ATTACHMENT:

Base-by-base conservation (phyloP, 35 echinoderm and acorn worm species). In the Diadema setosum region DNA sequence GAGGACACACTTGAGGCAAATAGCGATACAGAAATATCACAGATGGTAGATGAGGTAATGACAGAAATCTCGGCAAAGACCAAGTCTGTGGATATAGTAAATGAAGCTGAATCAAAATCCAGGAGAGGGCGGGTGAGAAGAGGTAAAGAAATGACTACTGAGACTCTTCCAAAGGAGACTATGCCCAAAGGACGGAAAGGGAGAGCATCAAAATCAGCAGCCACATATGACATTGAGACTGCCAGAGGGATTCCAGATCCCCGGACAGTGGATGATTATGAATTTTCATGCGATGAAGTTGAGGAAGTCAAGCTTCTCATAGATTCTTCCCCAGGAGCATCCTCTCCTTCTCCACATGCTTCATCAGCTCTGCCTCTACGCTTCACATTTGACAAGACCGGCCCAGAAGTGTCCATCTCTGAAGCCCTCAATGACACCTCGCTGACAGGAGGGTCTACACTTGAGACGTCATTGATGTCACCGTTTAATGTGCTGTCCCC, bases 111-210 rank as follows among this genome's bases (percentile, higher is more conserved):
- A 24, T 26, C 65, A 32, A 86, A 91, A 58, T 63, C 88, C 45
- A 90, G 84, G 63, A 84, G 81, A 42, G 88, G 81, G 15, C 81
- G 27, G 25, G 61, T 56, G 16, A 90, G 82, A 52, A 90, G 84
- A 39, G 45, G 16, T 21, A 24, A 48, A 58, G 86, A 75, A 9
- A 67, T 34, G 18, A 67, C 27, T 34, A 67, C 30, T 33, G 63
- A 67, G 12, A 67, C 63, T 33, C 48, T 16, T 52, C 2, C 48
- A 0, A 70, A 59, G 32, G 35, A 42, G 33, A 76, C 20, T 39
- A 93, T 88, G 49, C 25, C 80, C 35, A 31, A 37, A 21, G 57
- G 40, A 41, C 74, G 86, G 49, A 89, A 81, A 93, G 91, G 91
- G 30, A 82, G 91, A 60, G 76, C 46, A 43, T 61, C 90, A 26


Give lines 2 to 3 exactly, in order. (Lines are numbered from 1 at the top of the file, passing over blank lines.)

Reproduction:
- A 24, T 26, C 65, A 32, A 86, A 91, A 58, T 63, C 88, C 45
- A 90, G 84, G 63, A 84, G 81, A 42, G 88, G 81, G 15, C 81